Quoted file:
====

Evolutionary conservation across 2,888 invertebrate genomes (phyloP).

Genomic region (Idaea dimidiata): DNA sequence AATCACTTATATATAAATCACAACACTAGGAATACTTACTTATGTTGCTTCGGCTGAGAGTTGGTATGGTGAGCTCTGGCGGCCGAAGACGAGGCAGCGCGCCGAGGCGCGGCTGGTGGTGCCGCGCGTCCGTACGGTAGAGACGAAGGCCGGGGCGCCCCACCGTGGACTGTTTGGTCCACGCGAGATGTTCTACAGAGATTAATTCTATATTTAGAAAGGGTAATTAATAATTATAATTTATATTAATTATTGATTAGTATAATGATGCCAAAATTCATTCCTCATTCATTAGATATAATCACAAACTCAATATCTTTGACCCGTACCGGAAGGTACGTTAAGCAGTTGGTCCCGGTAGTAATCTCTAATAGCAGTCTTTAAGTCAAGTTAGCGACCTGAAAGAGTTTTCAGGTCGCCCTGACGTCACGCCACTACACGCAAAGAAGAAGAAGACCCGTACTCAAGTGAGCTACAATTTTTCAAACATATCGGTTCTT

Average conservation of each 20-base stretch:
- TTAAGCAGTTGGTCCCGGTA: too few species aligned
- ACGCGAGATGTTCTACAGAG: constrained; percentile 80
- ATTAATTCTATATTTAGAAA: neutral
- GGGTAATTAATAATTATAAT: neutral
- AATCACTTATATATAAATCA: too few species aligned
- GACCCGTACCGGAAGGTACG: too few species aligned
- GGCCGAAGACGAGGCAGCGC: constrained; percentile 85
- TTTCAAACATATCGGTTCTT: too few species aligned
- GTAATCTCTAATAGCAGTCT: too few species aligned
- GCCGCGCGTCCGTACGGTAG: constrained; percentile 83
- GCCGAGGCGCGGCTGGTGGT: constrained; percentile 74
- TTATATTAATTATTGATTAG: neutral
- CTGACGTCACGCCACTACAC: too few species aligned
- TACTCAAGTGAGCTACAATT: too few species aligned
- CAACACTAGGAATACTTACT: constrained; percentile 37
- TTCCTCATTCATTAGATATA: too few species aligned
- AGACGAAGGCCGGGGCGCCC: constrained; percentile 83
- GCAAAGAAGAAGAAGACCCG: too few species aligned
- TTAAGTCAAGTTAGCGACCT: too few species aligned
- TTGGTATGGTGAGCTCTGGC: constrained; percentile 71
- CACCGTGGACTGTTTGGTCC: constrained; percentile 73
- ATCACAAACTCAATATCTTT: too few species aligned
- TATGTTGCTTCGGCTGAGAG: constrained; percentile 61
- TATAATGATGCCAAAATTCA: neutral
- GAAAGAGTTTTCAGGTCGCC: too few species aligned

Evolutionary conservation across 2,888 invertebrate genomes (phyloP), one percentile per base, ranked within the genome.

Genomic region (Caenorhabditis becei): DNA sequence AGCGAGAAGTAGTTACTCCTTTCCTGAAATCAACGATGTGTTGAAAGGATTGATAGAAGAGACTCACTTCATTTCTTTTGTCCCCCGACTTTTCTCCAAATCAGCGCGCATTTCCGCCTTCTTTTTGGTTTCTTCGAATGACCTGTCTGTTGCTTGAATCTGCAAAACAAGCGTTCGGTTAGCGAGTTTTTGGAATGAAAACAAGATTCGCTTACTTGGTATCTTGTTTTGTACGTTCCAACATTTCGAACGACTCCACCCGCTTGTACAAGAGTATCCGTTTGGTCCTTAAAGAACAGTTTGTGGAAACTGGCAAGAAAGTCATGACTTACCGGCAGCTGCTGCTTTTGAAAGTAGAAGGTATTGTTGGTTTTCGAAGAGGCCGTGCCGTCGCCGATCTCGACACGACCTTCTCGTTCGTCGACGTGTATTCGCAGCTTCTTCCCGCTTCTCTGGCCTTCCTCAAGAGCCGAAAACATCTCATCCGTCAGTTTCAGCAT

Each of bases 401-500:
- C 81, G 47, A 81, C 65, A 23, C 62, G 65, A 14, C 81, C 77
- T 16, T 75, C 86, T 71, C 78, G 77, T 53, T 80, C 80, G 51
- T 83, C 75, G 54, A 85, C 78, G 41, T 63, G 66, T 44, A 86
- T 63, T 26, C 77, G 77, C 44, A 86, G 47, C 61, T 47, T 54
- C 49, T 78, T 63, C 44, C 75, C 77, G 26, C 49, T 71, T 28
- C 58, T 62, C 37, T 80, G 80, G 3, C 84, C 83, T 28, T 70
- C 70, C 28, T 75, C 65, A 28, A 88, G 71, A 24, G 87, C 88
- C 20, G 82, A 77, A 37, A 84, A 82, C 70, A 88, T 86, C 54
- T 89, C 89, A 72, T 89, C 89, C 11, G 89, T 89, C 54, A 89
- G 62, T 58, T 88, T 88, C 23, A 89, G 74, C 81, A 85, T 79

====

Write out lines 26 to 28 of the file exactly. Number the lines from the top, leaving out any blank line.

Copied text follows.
- TATGTTGCTTCGGCTGAGAG: constrained; percentile 61
- TATAATGATGCCAAAATTCA: neutral
- GAAAGAGTTTTCAGGTCGCC: too few species aligned